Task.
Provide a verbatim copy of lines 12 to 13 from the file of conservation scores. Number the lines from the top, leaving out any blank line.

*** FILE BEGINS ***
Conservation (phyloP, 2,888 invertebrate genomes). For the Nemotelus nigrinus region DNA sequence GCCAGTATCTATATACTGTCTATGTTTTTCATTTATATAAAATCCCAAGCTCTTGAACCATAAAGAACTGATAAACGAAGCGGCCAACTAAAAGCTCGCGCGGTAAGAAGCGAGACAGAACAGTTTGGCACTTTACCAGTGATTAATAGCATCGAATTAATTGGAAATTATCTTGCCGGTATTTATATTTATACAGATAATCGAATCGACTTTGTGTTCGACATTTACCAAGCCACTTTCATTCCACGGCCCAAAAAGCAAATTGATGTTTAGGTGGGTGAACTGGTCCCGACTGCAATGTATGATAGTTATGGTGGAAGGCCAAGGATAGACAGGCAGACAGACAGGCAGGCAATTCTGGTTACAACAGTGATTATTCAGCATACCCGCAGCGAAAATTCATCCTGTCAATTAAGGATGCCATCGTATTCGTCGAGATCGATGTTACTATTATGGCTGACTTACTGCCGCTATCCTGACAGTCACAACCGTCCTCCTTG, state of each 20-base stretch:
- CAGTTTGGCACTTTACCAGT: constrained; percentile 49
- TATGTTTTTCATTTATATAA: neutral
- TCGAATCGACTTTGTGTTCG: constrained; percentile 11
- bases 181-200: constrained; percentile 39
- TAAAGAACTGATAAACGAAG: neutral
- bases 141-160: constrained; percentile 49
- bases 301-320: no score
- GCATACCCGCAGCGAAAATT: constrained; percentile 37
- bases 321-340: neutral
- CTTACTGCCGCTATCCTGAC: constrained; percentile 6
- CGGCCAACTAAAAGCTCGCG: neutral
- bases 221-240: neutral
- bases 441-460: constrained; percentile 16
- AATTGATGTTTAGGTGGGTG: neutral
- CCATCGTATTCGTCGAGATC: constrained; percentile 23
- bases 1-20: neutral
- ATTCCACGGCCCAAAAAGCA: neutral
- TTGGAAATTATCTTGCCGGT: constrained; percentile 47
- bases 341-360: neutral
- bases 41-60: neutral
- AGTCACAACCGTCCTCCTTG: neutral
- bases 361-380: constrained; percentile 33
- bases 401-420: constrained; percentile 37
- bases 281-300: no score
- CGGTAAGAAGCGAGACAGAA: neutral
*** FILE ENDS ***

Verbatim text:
- CGGCCAACTAAAAGCTCGCG: neutral
- bases 221-240: neutral